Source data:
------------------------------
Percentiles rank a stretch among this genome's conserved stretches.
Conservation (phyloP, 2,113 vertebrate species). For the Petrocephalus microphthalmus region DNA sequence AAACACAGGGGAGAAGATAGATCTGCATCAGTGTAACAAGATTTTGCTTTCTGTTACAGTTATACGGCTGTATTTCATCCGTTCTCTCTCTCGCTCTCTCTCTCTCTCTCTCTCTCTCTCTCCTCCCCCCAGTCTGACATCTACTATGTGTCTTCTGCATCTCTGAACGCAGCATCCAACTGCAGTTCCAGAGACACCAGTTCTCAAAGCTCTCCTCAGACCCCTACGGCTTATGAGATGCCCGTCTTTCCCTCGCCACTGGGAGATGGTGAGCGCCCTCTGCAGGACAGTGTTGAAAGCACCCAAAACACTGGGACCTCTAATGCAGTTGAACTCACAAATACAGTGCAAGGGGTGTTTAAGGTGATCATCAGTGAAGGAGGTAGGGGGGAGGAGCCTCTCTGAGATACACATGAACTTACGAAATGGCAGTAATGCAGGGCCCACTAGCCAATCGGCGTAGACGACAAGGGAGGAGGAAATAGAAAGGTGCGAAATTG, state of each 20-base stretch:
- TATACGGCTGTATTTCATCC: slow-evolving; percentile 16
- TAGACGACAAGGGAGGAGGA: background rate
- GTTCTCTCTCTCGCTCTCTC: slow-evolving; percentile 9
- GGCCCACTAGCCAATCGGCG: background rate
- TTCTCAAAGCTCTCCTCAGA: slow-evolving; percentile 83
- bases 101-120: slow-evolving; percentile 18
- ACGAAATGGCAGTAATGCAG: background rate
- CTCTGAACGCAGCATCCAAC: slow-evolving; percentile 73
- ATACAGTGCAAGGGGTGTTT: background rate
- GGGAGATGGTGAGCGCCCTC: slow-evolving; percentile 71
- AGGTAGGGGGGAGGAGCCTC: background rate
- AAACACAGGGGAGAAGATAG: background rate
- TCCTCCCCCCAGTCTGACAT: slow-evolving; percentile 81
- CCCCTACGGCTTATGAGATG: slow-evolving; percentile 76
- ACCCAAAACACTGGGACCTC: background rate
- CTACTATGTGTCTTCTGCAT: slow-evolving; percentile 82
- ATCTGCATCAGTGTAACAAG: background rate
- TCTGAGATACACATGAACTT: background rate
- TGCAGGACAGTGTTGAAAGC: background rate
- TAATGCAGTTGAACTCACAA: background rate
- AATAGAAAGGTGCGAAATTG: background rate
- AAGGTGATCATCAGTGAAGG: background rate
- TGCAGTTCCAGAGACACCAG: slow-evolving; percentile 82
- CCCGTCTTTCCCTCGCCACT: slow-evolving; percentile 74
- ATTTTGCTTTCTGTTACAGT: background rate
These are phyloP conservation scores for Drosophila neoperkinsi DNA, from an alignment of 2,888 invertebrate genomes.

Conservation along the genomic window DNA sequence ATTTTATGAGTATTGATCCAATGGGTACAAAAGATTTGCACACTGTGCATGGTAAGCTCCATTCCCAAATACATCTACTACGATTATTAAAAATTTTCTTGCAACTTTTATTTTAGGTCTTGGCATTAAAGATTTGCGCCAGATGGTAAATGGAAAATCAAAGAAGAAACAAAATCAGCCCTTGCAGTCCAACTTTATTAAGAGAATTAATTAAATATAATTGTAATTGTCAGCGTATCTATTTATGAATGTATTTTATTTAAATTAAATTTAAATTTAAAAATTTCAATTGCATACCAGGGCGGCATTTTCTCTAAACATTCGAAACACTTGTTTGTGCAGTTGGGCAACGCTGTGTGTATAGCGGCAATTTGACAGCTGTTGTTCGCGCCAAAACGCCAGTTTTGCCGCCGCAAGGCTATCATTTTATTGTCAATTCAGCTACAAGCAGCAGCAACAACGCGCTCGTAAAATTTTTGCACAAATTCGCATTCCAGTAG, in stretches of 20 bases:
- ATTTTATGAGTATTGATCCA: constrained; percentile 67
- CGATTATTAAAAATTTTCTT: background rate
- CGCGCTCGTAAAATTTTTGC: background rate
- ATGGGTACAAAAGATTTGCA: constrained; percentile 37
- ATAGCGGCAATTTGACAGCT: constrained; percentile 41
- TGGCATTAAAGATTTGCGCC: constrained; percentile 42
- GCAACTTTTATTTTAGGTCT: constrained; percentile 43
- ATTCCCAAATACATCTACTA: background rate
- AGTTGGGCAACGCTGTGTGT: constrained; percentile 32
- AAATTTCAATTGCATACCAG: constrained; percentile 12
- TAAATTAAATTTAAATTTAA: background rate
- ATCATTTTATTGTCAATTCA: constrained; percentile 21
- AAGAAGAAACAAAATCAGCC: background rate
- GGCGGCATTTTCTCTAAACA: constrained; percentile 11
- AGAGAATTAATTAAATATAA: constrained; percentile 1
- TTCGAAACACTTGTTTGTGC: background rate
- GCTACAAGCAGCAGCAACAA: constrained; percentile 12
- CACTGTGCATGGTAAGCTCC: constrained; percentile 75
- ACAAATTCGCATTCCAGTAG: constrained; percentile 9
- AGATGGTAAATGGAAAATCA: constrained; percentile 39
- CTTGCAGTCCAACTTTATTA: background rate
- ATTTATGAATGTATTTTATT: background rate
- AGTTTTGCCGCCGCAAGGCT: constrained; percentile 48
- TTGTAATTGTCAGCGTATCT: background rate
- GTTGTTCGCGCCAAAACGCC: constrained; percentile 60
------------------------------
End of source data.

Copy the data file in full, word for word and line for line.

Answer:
Percentiles rank a stretch among this genome's conserved stretches.
Conservation (phyloP, 2,113 vertebrate species). For the Petrocephalus microphthalmus region DNA sequence AAACACAGGGGAGAAGATAGATCTGCATCAGTGTAACAAGATTTTGCTTTCTGTTACAGTTATACGGCTGTATTTCATCCGTTCTCTCTCTCGCTCTCTCTCTCTCTCTCTCTCTCTCTCTCCTCCCCCCAGTCTGACATCTACTATGTGTCTTCTGCATCTCTGAACGCAGCATCCAACTGCAGTTCCAGAGACACCAGTTCTCAAAGCTCTCCTCAGACCCCTACGGCTTATGAGATGCCCGTCTTTCCCTCGCCACTGGGAGATGGTGAGCGCCCTCTGCAGGACAGTGTTGAAAGCACCCAAAACACTGGGACCTCTAATGCAGTTGAACTCACAAATACAGTGCAAGGGGTGTTTAAGGTGATCATCAGTGAAGGAGGTAGGGGGGAGGAGCCTCTCTGAGATACACATGAACTTACGAAATGGCAGTAATGCAGGGCCCACTAGCCAATCGGCGTAGACGACAAGGGAGGAGGAAATAGAAAGGTGCGAAATTG, state of each 20-base stretch:
- TATACGGCTGTATTTCATCC: slow-evolving; percentile 16
- TAGACGACAAGGGAGGAGGA: background rate
- GTTCTCTCTCTCGCTCTCTC: slow-evolving; percentile 9
- GGCCCACTAGCCAATCGGCG: background rate
- TTCTCAAAGCTCTCCTCAGA: slow-evolving; percentile 83
- bases 101-120: slow-evolving; percentile 18
- ACGAAATGGCAGTAATGCAG: background rate
- CTCTGAACGCAGCATCCAAC: slow-evolving; percentile 73
- ATACAGTGCAAGGGGTGTTT: background rate
- GGGAGATGGTGAGCGCCCTC: slow-evolving; percentile 71
- AGGTAGGGGGGAGGAGCCTC: background rate
- AAACACAGGGGAGAAGATAG: background rate
- TCCTCCCCCCAGTCTGACAT: slow-evolving; percentile 81
- CCCCTACGGCTTATGAGATG: slow-evolving; percentile 76
- ACCCAAAACACTGGGACCTC: background rate
- CTACTATGTGTCTTCTGCAT: slow-evolving; percentile 82
- ATCTGCATCAGTGTAACAAG: background rate
- TCTGAGATACACATGAACTT: background rate
- TGCAGGACAGTGTTGAAAGC: background rate
- TAATGCAGTTGAACTCACAA: background rate
- AATAGAAAGGTGCGAAATTG: background rate
- AAGGTGATCATCAGTGAAGG: background rate
- TGCAGTTCCAGAGACACCAG: slow-evolving; percentile 82
- CCCGTCTTTCCCTCGCCACT: slow-evolving; percentile 74
- ATTTTGCTTTCTGTTACAGT: background rate
These are phyloP conservation scores for Drosophila neoperkinsi DNA, from an alignment of 2,888 invertebrate genomes.

Conservation along the genomic window DNA sequence ATTTTATGAGTATTGATCCAATGGGTACAAAAGATTTGCACACTGTGCATGGTAAGCTCCATTCCCAAATACATCTACTACGATTATTAAAAATTTTCTTGCAACTTTTATTTTAGGTCTTGGCATTAAAGATTTGCGCCAGATGGTAAATGGAAAATCAAAGAAGAAACAAAATCAGCCCTTGCAGTCCAACTTTATTAAGAGAATTAATTAAATATAATTGTAATTGTCAGCGTATCTATTTATGAATGTATTTTATTTAAATTAAATTTAAATTTAAAAATTTCAATTGCATACCAGGGCGGCATTTTCTCTAAACATTCGAAACACTTGTTTGTGCAGTTGGGCAACGCTGTGTGTATAGCGGCAATTTGACAGCTGTTGTTCGCGCCAAAACGCCAGTTTTGCCGCCGCAAGGCTATCATTTTATTGTCAATTCAGCTACAAGCAGCAGCAACAACGCGCTCGTAAAATTTTTGCACAAATTCGCATTCCAGTAG, in stretches of 20 bases:
- ATTTTATGAGTATTGATCCA: constrained; percentile 67
- CGATTATTAAAAATTTTCTT: background rate
- CGCGCTCGTAAAATTTTTGC: background rate
- ATGGGTACAAAAGATTTGCA: constrained; percentile 37
- ATAGCGGCAATTTGACAGCT: constrained; percentile 41
- TGGCATTAAAGATTTGCGCC: constrained; percentile 42
- GCAACTTTTATTTTAGGTCT: constrained; percentile 43
- ATTCCCAAATACATCTACTA: background rate
- AGTTGGGCAACGCTGTGTGT: constrained; percentile 32
- AAATTTCAATTGCATACCAG: constrained; percentile 12
- TAAATTAAATTTAAATTTAA: background rate
- ATCATTTTATTGTCAATTCA: constrained; percentile 21
- AAGAAGAAACAAAATCAGCC: background rate
- GGCGGCATTTTCTCTAAACA: constrained; percentile 11
- AGAGAATTAATTAAATATAA: constrained; percentile 1
- TTCGAAACACTTGTTTGTGC: background rate
- GCTACAAGCAGCAGCAACAA: constrained; percentile 12
- CACTGTGCATGGTAAGCTCC: constrained; percentile 75
- ACAAATTCGCATTCCAGTAG: constrained; percentile 9
- AGATGGTAAATGGAAAATCA: constrained; percentile 39
- CTTGCAGTCCAACTTTATTA: background rate
- ATTTATGAATGTATTTTATT: background rate
- AGTTTTGCCGCCGCAAGGCT: constrained; percentile 48
- TTGTAATTGTCAGCGTATCT: background rate
- GTTGTTCGCGCCAAAACGCC: constrained; percentile 60